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If I am on one end of a still boat and drop a ball in the water, the center of mass will change (since the ball is gone), but the boat will not experience any acceleration. How does the center of mass move with net force being 0 in the horizontal direction? $\sum F_x=0$ and $v_x=0$, yet the system moved.

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  • $\begingroup$ x-direction would be horizontal, sorry if it was not clear $\endgroup$ Commented Oct 27, 2021 at 20:14
  • $\begingroup$ I'm not sure why this question is confusing to you. $\sum F_x = 0$ and $V_{ix} = V_{x} = 0$, but you're referring to the change of centre of mass in the vertical direction. Why should this be unexpected? $\endgroup$
    – gmz
    Commented Oct 27, 2021 at 20:18
  • $\begingroup$ I was referring to the change of mass in the horizontal direction. Because when the mass leaves the boat, the center of mass of everything on the boat shifts away from u and towards the middle of the boat (assuming i am on one end of the boat) How can change in center of mass happens when Fnet=0 $\endgroup$ Commented Oct 27, 2021 at 20:32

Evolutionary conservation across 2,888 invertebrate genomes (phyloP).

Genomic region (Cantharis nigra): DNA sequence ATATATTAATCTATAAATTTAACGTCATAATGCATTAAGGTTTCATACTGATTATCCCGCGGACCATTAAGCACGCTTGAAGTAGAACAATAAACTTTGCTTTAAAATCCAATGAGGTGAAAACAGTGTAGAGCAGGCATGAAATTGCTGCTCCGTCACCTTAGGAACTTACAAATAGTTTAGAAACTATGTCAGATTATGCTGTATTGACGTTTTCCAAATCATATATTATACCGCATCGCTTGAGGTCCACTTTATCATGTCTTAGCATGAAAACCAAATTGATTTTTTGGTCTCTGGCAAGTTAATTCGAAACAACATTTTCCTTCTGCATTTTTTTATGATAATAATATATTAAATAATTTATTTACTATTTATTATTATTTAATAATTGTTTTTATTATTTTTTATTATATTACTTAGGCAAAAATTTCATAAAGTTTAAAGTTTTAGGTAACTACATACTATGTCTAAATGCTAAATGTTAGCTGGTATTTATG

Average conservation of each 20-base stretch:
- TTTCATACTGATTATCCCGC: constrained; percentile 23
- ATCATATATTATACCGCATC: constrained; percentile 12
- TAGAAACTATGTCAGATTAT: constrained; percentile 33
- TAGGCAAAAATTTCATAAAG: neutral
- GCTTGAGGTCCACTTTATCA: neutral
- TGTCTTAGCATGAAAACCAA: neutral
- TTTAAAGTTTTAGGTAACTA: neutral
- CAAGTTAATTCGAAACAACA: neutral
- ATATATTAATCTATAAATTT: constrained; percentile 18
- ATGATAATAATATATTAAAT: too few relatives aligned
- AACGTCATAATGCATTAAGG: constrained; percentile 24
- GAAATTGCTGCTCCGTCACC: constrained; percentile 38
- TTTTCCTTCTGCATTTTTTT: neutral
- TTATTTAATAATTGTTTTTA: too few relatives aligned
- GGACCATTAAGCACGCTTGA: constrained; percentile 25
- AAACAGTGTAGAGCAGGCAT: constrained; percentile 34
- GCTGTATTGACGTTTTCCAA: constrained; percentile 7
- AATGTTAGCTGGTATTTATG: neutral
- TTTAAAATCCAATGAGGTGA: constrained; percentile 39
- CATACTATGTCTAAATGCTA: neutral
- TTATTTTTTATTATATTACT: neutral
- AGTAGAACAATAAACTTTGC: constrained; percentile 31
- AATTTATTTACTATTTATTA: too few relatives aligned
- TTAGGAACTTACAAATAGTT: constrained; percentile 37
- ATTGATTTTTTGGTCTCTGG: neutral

• $\begingroup$ This is to be expected. Imagine a symmetrical dumbbell; if you detach one end, the center-of-mass of the new dumbbell will change, even with no net forces. Once you consider a different system, there is no reason for things to stay constant, which should be clear from the definition of the center-of-mass. $\endgroup$
    – gmz
    Commented Oct 27, 2021 at 20:43
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    $\begingroup$ I see that I misinterpreted the question. $\endgroup$
    – march
    Commented Oct 27, 2021 at 22:36

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For the horizontal component of the center-of-mass

The horizontal component of the center-of-mass changes trivially because you have removed the ball from the system. The $x$-component center of mass doesn't change if you keep the ball in the system, because it only moves vertically. Hence, there is no inconsistency here.

For the vertical component of the center-of-mass

At the moment that the ball is released, the gravitational force downward on the boat system decreases, leaving a net force upward because the buoyant force doesn't change. As a consequence, the boat will accelerate upward until the buoyant force cancels the gravitational force. There will be some (likely overdamped) oscillations around the equilibrium point until the boat settles into the new equilibrium, slightly higher in the water than it used to be.

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